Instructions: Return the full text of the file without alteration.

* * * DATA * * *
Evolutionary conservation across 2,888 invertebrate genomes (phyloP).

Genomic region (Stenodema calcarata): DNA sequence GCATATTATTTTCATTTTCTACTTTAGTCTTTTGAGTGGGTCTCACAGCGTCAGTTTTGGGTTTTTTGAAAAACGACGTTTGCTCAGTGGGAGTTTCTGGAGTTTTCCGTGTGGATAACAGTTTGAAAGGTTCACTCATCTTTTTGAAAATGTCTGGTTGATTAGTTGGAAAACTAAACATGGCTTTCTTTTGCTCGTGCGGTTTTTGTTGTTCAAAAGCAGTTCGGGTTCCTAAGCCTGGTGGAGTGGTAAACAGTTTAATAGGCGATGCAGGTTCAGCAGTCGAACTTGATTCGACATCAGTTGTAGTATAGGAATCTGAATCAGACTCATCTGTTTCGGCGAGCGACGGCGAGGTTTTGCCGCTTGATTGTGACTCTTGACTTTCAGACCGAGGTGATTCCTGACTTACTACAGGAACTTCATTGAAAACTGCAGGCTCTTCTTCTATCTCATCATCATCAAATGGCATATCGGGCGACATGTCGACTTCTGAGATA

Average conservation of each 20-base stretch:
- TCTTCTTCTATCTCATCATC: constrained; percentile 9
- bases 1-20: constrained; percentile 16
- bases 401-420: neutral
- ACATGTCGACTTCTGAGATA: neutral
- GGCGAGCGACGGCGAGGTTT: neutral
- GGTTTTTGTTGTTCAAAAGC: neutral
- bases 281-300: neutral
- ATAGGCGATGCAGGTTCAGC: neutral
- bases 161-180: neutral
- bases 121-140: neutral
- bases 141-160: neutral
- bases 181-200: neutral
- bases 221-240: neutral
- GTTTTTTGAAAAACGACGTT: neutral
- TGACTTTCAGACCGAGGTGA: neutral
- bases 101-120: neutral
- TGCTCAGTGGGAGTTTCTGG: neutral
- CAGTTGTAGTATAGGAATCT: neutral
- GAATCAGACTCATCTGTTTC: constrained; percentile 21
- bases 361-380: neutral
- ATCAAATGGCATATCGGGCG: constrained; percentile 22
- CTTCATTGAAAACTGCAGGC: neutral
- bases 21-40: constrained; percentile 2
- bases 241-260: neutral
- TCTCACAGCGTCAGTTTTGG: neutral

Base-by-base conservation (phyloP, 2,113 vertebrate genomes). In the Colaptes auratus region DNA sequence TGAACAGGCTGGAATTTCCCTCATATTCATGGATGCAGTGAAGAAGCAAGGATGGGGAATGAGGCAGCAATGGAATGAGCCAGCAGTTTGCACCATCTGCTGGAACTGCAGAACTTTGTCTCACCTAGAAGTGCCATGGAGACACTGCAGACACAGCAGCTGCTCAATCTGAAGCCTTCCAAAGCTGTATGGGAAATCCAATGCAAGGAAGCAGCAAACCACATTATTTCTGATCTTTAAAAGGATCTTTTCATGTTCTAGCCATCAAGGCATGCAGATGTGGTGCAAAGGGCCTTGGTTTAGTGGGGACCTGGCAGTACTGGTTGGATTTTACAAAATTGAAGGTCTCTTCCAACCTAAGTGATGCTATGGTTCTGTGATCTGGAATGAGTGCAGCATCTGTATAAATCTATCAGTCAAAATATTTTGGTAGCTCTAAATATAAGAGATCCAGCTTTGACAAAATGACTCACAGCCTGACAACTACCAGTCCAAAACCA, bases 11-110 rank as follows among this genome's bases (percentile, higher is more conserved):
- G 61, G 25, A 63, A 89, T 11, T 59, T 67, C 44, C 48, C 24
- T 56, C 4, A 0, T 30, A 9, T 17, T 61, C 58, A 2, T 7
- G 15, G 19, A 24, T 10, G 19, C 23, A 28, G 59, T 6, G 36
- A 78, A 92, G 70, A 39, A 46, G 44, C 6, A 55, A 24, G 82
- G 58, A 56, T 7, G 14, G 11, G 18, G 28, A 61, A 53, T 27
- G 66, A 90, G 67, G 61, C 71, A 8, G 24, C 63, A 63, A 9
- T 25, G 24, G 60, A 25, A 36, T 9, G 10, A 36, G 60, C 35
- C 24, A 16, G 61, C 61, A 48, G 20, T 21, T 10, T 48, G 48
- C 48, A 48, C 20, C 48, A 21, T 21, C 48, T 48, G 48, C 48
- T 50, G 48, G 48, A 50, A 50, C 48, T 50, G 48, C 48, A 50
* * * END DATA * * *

Evolutionary conservation across 2,888 invertebrate genomes (phyloP).

Genomic region (Stenodema calcarata): DNA sequence GCATATTATTTTCATTTTCTACTTTAGTCTTTTGAGTGGGTCTCACAGCGTCAGTTTTGGGTTTTTTGAAAAACGACGTTTGCTCAGTGGGAGTTTCTGGAGTTTTCCGTGTGGATAACAGTTTGAAAGGTTCACTCATCTTTTTGAAAATGTCTGGTTGATTAGTTGGAAAACTAAACATGGCTTTCTTTTGCTCGTGCGGTTTTTGTTGTTCAAAAGCAGTTCGGGTTCCTAAGCCTGGTGGAGTGGTAAACAGTTTAATAGGCGATGCAGGTTCAGCAGTCGAACTTGATTCGACATCAGTTGTAGTATAGGAATCTGAATCAGACTCATCTGTTTCGGCGAGCGACGGCGAGGTTTTGCCGCTTGATTGTGACTCTTGACTTTCAGACCGAGGTGATTCCTGACTTACTACAGGAACTTCATTGAAAACTGCAGGCTCTTCTTCTATCTCATCATCATCAAATGGCATATCGGGCGACATGTCGACTTCTGAGATA

Average conservation of each 20-base stretch:
- TCTTCTTCTATCTCATCATC: constrained; percentile 9
- bases 1-20: constrained; percentile 16
- bases 401-420: neutral
- ACATGTCGACTTCTGAGATA: neutral
- GGCGAGCGACGGCGAGGTTT: neutral
- GGTTTTTGTTGTTCAAAAGC: neutral
- bases 281-300: neutral
- ATAGGCGATGCAGGTTCAGC: neutral
- bases 161-180: neutral
- bases 121-140: neutral
- bases 141-160: neutral
- bases 181-200: neutral
- bases 221-240: neutral
- GTTTTTTGAAAAACGACGTT: neutral
- TGACTTTCAGACCGAGGTGA: neutral
- bases 101-120: neutral
- TGCTCAGTGGGAGTTTCTGG: neutral
- CAGTTGTAGTATAGGAATCT: neutral
- GAATCAGACTCATCTGTTTC: constrained; percentile 21
- bases 361-380: neutral
- ATCAAATGGCATATCGGGCG: constrained; percentile 22
- CTTCATTGAAAACTGCAGGC: neutral
- bases 21-40: constrained; percentile 2
- bases 241-260: neutral
- TCTCACAGCGTCAGTTTTGG: neutral

Base-by-base conservation (phyloP, 2,113 vertebrate genomes). In the Colaptes auratus region DNA sequence TGAACAGGCTGGAATTTCCCTCATATTCATGGATGCAGTGAAGAAGCAAGGATGGGGAATGAGGCAGCAATGGAATGAGCCAGCAGTTTGCACCATCTGCTGGAACTGCAGAACTTTGTCTCACCTAGAAGTGCCATGGAGACACTGCAGACACAGCAGCTGCTCAATCTGAAGCCTTCCAAAGCTGTATGGGAAATCCAATGCAAGGAAGCAGCAAACCACATTATTTCTGATCTTTAAAAGGATCTTTTCATGTTCTAGCCATCAAGGCATGCAGATGTGGTGCAAAGGGCCTTGGTTTAGTGGGGACCTGGCAGTACTGGTTGGATTTTACAAAATTGAAGGTCTCTTCCAACCTAAGTGATGCTATGGTTCTGTGATCTGGAATGAGTGCAGCATCTGTATAAATCTATCAGTCAAAATATTTTGGTAGCTCTAAATATAAGAGATCCAGCTTTGACAAAATGACTCACAGCCTGACAACTACCAGTCCAAAACCA, bases 11-110 rank as follows among this genome's bases (percentile, higher is more conserved):
- G 61, G 25, A 63, A 89, T 11, T 59, T 67, C 44, C 48, C 24
- T 56, C 4, A 0, T 30, A 9, T 17, T 61, C 58, A 2, T 7
- G 15, G 19, A 24, T 10, G 19, C 23, A 28, G 59, T 6, G 36
- A 78, A 92, G 70, A 39, A 46, G 44, C 6, A 55, A 24, G 82
- G 58, A 56, T 7, G 14, G 11, G 18, G 28, A 61, A 53, T 27
- G 66, A 90, G 67, G 61, C 71, A 8, G 24, C 63, A 63, A 9
- T 25, G 24, G 60, A 25, A 36, T 9, G 10, A 36, G 60, C 35
- C 24, A 16, G 61, C 61, A 48, G 20, T 21, T 10, T 48, G 48
- C 48, A 48, C 20, C 48, A 21, T 21, C 48, T 48, G 48, C 48
- T 50, G 48, G 48, A 50, A 50, C 48, T 50, G 48, C 48, A 50